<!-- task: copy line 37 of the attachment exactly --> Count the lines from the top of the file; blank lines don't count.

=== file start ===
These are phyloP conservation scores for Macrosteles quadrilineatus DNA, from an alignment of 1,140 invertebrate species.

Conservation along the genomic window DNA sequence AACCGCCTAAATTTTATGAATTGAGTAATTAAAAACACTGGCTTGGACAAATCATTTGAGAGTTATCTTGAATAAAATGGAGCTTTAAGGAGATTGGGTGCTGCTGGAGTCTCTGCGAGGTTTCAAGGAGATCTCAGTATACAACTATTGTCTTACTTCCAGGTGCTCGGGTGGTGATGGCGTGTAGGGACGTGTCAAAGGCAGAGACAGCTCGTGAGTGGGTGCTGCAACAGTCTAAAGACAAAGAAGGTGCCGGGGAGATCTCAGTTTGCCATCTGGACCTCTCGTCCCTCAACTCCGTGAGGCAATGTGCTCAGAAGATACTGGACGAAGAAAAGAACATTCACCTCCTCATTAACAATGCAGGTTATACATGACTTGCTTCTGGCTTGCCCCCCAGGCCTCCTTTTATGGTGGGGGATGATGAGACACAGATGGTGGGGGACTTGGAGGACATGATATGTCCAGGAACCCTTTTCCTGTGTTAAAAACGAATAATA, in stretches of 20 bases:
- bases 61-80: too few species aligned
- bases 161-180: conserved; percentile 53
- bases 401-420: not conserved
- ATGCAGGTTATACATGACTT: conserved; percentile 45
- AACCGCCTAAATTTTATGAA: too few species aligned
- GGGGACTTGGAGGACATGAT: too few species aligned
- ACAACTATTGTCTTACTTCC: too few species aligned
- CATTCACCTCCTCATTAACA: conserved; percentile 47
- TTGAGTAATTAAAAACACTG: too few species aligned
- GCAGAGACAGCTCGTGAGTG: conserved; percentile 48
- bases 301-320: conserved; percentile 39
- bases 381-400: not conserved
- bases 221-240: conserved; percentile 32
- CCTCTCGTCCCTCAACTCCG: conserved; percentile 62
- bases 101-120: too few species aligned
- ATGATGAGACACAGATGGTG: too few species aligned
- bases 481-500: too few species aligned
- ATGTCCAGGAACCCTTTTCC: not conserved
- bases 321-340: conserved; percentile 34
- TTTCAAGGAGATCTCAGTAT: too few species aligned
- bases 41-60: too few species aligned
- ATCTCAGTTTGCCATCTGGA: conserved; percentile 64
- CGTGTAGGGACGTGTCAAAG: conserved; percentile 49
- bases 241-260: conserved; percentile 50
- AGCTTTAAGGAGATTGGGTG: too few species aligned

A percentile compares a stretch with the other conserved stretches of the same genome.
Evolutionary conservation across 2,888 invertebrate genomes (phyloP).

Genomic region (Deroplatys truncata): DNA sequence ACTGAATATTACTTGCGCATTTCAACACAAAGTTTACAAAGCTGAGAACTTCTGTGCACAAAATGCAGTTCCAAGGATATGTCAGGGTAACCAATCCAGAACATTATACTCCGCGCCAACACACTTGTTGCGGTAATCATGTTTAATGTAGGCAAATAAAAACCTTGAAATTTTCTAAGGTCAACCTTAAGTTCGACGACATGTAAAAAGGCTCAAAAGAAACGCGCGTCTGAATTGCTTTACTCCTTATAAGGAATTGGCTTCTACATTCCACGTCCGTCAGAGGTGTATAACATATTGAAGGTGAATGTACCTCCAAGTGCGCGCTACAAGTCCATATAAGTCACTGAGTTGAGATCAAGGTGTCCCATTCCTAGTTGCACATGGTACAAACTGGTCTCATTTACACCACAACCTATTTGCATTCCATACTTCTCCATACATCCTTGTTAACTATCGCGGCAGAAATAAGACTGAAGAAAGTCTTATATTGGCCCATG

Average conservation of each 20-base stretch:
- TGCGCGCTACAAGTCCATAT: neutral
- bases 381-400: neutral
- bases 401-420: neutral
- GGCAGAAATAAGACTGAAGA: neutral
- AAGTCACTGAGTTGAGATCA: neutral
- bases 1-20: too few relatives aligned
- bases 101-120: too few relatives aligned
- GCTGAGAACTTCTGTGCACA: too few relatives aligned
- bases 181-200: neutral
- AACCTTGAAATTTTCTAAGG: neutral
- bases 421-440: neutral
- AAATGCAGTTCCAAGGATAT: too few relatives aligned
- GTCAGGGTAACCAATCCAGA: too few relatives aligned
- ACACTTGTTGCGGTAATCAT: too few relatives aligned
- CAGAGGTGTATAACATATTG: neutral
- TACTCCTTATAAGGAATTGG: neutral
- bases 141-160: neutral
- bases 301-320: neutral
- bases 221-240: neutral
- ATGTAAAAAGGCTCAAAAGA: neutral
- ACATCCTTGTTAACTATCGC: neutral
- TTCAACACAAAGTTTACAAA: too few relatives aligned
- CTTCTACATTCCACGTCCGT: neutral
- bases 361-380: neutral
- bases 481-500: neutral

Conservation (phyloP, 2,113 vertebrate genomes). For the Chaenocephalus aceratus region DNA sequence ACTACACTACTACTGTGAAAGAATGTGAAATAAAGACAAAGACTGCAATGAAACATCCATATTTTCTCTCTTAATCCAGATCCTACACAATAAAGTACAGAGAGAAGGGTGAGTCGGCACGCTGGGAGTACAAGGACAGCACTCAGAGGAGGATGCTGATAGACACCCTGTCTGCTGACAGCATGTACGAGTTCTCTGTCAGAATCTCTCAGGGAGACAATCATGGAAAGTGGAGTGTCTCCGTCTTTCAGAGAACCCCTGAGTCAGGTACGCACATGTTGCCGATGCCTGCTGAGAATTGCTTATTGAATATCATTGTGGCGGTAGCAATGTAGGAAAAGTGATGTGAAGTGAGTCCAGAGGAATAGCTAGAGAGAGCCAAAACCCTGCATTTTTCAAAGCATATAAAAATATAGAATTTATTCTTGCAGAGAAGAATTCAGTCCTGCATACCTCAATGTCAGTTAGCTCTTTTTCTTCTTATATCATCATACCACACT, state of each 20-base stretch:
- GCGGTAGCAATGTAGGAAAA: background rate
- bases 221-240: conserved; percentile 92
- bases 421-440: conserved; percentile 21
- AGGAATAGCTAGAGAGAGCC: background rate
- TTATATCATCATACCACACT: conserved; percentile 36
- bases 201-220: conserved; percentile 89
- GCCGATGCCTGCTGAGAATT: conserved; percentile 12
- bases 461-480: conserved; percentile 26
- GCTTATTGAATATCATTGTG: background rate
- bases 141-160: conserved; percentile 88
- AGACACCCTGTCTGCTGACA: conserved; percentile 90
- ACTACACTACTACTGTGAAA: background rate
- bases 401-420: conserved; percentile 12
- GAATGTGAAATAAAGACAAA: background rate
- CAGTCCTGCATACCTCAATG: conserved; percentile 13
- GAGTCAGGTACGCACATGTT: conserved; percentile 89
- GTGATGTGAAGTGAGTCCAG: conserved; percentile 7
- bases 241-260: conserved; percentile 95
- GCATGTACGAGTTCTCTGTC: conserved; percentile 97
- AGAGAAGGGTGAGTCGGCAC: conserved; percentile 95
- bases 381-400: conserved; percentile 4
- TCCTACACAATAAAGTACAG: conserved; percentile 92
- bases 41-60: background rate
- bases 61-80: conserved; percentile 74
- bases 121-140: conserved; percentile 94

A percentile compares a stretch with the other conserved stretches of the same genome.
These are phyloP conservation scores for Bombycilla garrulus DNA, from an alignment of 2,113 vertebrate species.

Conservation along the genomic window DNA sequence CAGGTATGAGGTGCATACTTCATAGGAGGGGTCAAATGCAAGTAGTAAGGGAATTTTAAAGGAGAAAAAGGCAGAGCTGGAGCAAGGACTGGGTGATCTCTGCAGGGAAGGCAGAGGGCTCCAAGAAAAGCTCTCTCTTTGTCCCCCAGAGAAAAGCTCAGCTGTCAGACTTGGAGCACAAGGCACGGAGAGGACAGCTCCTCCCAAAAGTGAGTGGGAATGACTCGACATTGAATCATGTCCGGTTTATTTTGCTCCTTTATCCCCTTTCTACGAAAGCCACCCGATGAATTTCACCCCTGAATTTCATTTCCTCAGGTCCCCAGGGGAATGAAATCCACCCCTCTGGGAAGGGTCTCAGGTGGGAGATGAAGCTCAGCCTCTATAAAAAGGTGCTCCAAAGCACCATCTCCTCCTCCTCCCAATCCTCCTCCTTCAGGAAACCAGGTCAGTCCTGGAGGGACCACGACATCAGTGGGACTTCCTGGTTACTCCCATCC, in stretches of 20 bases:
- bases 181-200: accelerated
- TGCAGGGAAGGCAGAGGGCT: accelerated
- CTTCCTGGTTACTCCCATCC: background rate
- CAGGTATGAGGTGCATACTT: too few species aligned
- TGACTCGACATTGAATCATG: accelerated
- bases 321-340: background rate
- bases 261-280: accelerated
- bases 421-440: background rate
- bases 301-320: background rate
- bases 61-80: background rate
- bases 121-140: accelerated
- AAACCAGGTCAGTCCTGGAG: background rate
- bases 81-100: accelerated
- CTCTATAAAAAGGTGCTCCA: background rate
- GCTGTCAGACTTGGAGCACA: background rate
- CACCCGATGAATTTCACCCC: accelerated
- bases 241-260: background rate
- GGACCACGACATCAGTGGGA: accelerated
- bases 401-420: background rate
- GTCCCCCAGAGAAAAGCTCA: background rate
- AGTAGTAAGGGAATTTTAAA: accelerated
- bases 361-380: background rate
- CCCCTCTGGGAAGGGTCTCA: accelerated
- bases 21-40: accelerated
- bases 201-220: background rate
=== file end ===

- bases 1-20: too few relatives aligned